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Friday, January 8, 2010

MORE IAS IN BIHAR

Cadre strength in Bihar is going to increase by 22.

BSF RESTRUCTURING IS ON....

In the wake of ongoing restructuring in Border Security Force (BSF) six posts of IG are going to increase.

Emerging India: Insecure and unsafe

NEWS REDIFF





Colonel Anil A Athale (retd) says India's [ Images ] indifference to strategic and defence requirements can cost it dear. A two-part column:
A student of military history would be justified in feeling a sense of deja vu at recent happenings. Former Pakistan president Pervez Musharraf [ Images ] disclosed that he used American aid not against terrorists but to bolster Pakistani capabilities against India. Our leaders then go ballistic and beseech the Americans!
Cut to April/May 1965 -- Pakistan used the Patton tanks against India in the Rann [ Images ] of Kutch -- we spend time and energy in taking photographs and again go to the Americans.
As in 1962, we seem to downplay Chinese intrusions -- not unlike the famous Nehruvian jibe about Aksai Chin that not a blade of grass grows there!
To cap it all is the recent disclosure by nuclear scientist Dr K Santhanam, that the May 1998 thermonuclear test was less than 100 percent successful has fuelled a much needed debate on our security and defence preparedness. Dr Santhanam is a scientist connected with India's nuclear programme and his views have to be taken seriously. Since 1998, India has openly shifted from 'defence' to 'deterrence' as cornerstone of its security policies.
India did not have much choice in the matter. In the decade of 1980s a reckless US supplied weapon systems to Pakistan (the F-16s) which in turn for the first time gave that country reach and bomb weight to pose a direct threat to Indian cities. Our nuclear reactors came under threat. Thus should Pakistan have so chosen it could target these and virtually 'nuke' India?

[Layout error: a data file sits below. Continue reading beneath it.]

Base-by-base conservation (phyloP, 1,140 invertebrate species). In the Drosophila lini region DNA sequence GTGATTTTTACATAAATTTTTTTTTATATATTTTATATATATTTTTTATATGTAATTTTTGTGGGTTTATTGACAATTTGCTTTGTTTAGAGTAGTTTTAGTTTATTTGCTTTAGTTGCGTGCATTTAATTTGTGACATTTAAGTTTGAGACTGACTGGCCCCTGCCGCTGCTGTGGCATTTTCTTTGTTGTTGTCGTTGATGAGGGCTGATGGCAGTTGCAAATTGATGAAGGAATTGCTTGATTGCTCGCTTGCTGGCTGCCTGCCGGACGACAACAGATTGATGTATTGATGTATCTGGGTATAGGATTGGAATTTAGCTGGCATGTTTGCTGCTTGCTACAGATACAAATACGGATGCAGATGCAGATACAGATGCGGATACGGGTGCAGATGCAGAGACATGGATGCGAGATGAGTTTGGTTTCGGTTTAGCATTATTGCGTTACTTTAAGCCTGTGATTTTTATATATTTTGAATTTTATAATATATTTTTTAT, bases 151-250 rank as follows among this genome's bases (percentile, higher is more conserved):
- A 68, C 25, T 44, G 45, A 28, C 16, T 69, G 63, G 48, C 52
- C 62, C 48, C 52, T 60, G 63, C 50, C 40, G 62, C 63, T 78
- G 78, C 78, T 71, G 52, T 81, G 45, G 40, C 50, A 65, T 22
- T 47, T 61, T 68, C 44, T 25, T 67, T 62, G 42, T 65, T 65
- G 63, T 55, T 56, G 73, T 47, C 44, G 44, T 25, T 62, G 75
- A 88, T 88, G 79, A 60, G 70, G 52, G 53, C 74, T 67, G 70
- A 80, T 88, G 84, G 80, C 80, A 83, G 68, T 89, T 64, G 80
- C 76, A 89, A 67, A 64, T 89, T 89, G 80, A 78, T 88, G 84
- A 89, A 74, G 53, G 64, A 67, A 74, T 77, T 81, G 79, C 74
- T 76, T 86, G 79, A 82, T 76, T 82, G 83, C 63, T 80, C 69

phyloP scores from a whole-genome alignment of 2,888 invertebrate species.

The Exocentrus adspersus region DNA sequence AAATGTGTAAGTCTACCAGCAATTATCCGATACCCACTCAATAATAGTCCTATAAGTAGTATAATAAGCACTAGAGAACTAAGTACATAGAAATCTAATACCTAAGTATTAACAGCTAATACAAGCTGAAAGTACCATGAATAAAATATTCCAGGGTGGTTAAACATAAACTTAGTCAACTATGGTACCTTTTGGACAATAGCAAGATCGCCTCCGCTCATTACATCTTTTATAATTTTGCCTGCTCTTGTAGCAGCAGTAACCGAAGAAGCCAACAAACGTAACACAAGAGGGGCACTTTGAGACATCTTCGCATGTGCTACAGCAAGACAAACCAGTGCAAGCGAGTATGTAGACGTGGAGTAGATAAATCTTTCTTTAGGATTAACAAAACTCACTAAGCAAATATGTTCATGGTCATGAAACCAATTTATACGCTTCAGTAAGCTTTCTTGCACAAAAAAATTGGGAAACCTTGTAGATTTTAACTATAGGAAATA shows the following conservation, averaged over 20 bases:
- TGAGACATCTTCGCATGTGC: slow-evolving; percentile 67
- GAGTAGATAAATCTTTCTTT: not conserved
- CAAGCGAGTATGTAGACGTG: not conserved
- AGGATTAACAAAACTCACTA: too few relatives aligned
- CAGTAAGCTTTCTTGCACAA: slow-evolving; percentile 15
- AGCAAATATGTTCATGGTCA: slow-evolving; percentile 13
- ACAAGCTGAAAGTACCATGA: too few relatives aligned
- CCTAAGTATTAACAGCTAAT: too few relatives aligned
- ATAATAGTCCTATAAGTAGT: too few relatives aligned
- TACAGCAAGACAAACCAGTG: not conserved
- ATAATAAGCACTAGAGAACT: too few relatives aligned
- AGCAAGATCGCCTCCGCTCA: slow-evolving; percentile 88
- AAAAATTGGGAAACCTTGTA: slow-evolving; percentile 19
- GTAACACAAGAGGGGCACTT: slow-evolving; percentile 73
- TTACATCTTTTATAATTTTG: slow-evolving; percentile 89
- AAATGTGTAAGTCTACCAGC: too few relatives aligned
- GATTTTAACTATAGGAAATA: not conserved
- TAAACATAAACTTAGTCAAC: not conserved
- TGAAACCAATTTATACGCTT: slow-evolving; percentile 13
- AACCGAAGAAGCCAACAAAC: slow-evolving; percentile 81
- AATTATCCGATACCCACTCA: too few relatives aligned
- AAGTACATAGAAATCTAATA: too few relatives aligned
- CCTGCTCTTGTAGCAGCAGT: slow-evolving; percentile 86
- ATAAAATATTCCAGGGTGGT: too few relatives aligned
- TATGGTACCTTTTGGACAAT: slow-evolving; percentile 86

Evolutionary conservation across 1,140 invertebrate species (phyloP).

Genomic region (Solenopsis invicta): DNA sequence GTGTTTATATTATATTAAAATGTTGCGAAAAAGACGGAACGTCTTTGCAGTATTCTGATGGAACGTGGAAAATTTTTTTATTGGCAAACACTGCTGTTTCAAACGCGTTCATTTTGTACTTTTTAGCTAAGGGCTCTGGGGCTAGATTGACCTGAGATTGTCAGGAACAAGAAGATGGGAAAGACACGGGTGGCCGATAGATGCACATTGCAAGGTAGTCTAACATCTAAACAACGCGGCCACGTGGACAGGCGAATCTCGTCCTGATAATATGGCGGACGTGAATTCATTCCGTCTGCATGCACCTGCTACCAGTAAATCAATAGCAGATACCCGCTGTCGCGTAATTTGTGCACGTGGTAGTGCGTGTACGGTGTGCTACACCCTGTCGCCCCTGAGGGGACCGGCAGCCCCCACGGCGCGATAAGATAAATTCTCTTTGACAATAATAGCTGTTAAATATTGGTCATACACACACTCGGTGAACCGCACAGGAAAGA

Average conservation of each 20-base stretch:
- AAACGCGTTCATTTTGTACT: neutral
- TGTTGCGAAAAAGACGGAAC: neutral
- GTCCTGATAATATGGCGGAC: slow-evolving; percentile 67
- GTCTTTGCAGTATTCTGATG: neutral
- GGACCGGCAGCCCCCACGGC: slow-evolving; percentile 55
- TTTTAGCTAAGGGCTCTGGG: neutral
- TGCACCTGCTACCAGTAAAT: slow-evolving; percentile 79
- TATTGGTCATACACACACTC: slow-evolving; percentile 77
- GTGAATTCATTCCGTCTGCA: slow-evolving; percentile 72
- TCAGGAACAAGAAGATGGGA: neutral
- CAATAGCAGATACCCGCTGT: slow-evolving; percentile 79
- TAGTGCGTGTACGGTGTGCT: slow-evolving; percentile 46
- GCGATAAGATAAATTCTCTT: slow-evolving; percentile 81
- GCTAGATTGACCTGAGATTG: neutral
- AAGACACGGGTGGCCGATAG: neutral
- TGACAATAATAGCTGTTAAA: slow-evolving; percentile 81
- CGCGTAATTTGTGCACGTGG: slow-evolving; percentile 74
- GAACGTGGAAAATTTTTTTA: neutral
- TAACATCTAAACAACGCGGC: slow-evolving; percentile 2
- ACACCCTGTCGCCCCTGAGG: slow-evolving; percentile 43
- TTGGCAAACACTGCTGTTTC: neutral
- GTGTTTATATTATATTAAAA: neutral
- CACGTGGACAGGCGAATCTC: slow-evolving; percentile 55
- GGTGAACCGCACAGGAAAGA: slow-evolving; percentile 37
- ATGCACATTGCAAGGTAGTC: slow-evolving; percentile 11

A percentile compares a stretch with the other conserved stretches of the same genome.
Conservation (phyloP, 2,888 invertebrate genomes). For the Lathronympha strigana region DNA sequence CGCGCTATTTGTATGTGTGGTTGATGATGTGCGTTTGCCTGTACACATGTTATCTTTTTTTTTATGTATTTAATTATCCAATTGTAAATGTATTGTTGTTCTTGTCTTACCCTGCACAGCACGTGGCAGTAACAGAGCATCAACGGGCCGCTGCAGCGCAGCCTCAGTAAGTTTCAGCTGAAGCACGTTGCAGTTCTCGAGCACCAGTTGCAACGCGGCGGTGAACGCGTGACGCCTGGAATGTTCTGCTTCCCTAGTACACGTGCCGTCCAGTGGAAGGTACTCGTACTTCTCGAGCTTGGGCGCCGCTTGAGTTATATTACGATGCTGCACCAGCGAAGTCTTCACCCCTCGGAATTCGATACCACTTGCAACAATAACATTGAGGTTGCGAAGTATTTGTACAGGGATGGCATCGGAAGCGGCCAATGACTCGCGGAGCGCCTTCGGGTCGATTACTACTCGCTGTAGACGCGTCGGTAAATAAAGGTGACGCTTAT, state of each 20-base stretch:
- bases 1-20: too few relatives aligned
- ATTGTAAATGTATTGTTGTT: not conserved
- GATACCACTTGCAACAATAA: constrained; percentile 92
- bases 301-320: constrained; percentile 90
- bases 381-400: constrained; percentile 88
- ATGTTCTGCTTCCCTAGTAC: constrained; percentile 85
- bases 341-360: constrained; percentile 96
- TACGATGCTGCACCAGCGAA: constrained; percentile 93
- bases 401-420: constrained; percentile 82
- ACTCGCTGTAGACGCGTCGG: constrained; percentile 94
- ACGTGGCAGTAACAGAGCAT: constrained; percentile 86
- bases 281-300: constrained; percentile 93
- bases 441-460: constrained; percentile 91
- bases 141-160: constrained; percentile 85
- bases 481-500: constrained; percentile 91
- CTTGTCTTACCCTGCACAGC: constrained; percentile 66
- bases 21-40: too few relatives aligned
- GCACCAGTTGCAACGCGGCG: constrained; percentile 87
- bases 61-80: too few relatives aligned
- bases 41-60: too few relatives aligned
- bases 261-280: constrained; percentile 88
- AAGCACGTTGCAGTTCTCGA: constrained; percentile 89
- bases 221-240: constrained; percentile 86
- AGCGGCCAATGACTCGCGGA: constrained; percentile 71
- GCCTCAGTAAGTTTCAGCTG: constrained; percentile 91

The critics of 1998 Pokhran II and an overt Indian nuclear posture to 'deter' this attack, ignore this reality. All that the 'Shakti' tests did was to go for overt in place of 'covert deterrence', itself a contradiction in terms. Ten years have passed and during this time these theories were severely tested and a comprehensive debate ought to be welcome.
While the attention of Indians and the world is focussed on the economic progress of our country, the age-old weakness of our civilisation -- the neglect of the security dimension, casts a long dark shadow on our future.
India is unique in several ways -- unlike other countries, in India ardent and idealist 'peace lobbies' are part of mainstream politics and not on the fringes as in all other countries of the world. In its 5,000-year-old history, India has produced treatises on virtually every subject on the earth, from astronomy, medicine to even sex, but we do not have a single major work on warfare or the art of war.
Time and again our use of war elephants was shown to be ineffective, yet we persisted in it.
We were the first to use war rockets in the 18th century, but never developed them to make them bigger, longer or more effective. Intellectuals stayed away from the war strategy and weapons.
We refused to change with the times.
In the nuclear age as well we seem to be repeating our dismal history. The new 'mantra' is minimum deterrence and second strike capability as panacea solution to face all threats. India went wrong in Kargil [ Images ] in 1999 when we realised that the proxy aggression 'used 'the nuclear umbrella while we lulled ourselves.
The 2002 Operation Parakaram in the wake of the attack on Parliament as well as our inability to react to the Mumbai [ Images ] attacks on 26/11 showed the limits of our retaliatory capability.
Through successful use of rhetoric and threats, Pakistan neutralised our conventional response.
Now over the last 10 years it has become an established pattern of behaviour on our part. Our strategy of retaliation with surgical strikes or the new strategy of 'cold start' remains moribund and ineffective for the enemy believes and rightly so, that we lack the will and wherewithal to implement it.
Our conventional retaliation strategy lacks 'credibility' and therefore is no deterrent. The issue is not of mere 'will' either. India lacks the overwhelming technological/numerical superiority to implement this. For instance, Israel has been successfully employing 'threat of retaliation' as a deterrent to proxy or terrorist threats. Israeli technical prowess makes it a credible threat and its past behaviour has established its will to act.